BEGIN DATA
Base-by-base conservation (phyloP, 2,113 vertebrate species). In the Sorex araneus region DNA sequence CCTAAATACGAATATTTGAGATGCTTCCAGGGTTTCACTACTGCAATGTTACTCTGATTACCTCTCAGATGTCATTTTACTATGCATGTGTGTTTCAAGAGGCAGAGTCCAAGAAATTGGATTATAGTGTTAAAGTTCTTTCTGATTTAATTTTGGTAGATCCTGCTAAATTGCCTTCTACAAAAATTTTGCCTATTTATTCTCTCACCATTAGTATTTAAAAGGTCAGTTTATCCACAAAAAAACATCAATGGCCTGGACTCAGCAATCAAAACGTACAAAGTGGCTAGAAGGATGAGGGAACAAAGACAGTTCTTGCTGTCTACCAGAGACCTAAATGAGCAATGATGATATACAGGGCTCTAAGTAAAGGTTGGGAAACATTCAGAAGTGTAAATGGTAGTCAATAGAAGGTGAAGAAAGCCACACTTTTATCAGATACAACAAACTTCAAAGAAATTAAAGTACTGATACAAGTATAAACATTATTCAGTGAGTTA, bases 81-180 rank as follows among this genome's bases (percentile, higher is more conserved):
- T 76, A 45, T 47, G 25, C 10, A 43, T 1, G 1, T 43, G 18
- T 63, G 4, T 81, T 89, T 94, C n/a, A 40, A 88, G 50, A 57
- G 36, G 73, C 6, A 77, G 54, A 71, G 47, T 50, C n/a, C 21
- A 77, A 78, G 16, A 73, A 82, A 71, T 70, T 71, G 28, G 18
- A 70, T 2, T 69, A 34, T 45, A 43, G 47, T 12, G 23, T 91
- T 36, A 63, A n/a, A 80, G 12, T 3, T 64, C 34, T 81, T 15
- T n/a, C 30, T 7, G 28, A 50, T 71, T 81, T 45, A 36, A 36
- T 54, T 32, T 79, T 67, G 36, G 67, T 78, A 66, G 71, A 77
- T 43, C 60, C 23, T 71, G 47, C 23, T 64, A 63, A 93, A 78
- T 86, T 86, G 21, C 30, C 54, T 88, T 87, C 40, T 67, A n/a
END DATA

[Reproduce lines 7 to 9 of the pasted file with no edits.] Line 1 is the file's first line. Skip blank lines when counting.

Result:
- T 36, A 63, A n/a, A 80, G 12, T 3, T 64, C 34, T 81, T 15
- T n/a, C 30, T 7, G 28, A 50, T 71, T 81, T 45, A 36, A 36
- T 54, T 32, T 79, T 67, G 36, G 67, T 78, A 66, G 71, A 77